A drunken quarrel let to a confrontation just south of Gallatin where just one blow of the fist was enough to cause a death. It was incidents such as this that led to the Prohibition and the damnation of bootlegging in Daviess County.
George Cox and Bell Clay left Gallatin in a spring wagon about 6pm on Aug. 18, 1914. They had been together drinking that afternoon when differences arose and words exchanged. Marshal C.F. Myers told the men to leave town. They headed south, soon stopping as they approached a party of men returning from working on the road. Since all the men were acquainted, Cox and Clay decided there and then was the place to settle their differences, and no persuasion from any of the road workers could stop the quarrel.
Cox got out of the spring wagon and was standing on the double tree, when Clay started to get out. Clay only got started. When he was climbing down, Cox with a straight forward punch of his fist, hit Clay on the left jaw. Clay’s head gave a quick turn backward and he fell. The blow had broken his neck. He fell near the heels of one of hte mules, and Cox picked him up and gave him two or three more blows, striking him squarely in the forehead.Cox then dropped him at the edge of the roadway.
Clay never uttered a word; the first blow most probably killed him instantly.
Cox evidently did not know he had killed Clay because he got into the wagon and started on towards his home, telling the bystanders to call Dr. M.A. Smith and he would pay the bill. Dr. Smith did arrive, but Coroner A.G. Minnick was called at Lock Springs and the body was taken to the Pettijohn Undertaking rooms in Gallatin.
Cox reached his home located about six miles south of Gallatin, joining his wife and three children. He was brought back to Gallatin the next day to face manslaughter in the fourth degree. Clay was a 58-year-old widower, survived by three sons and four daughters. His burial was in Brown Cemetery, north of Gallatin.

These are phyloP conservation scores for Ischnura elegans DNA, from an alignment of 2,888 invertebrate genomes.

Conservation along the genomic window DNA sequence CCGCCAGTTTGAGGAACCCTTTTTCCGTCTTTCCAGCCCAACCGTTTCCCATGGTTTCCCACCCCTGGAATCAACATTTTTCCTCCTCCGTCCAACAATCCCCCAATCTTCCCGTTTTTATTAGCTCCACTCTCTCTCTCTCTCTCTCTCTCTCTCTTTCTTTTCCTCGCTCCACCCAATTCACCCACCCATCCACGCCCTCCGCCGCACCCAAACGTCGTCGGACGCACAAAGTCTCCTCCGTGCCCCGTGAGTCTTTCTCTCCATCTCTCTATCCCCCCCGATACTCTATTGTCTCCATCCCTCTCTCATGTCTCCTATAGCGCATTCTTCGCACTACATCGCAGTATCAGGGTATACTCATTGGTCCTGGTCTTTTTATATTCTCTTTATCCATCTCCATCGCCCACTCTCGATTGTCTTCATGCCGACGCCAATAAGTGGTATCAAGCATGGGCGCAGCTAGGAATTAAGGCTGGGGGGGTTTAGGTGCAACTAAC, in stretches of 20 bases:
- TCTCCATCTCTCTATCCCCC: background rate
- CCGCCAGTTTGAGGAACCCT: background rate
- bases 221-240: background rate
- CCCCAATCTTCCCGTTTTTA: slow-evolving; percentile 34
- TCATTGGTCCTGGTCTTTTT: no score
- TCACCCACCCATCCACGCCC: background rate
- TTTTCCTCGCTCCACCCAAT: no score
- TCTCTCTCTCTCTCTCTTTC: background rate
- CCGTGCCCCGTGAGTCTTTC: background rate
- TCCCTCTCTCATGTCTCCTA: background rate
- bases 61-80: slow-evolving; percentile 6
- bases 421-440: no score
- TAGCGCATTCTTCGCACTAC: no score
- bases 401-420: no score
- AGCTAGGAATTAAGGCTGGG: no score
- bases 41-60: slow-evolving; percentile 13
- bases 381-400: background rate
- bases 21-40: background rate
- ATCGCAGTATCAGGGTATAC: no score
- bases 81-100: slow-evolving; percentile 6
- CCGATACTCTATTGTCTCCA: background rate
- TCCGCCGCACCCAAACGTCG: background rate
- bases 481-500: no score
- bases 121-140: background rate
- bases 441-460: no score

Many people felt sorry for Cox and blamed the abuse of alcohol for the tragedy. The following is an account published by the Gallatin Democrat following the incident: "The man behind the blow that killed Bell Clay was not George Cox. As far as we have been able to learn, Cox is a peaceable citizen when sober. When he left his wife and children to come to town on Monday he had no idea that before his return home he would be chatrged with the awful crime of taking a human life. All the witnesses who saw them testified that the two men were intoxicated. Where did they get the liquor? Who was guilty of "putting the bottle to their mouths," inflaming their passions and taking away their sense and judgment? Find the bootlegger who sold these men their liquor and you will find the man responsible for the death of Bell Clay. The liquor sellers may not have to answer for the murders committed, the grief-stricken homes, the sad-hearted wives, mothers and children, but there is a day coming when they will have to appear before Him who knoweth all things and who will mete out to them the punishment they deserve. The ‘Man behind the blow’ cannot always escape and there will be no parole in the court of last resort. George Cox will have to suffer for this act, but ‘the man behind the blow’ deserves greater punishment."
Cox was found guilty by a jury in Daviess County Circuit Court, after a 6-hour deliberation, and was assessed a fine of $500. A large crowd witnessed the trial, and a light sentence was expected. Cox, while on the stand, made a good witness for himself, expressing regret, and corroborated the story as told by witnesses.
Taken from the Gallatin North Missourian, Aug. 20, 1914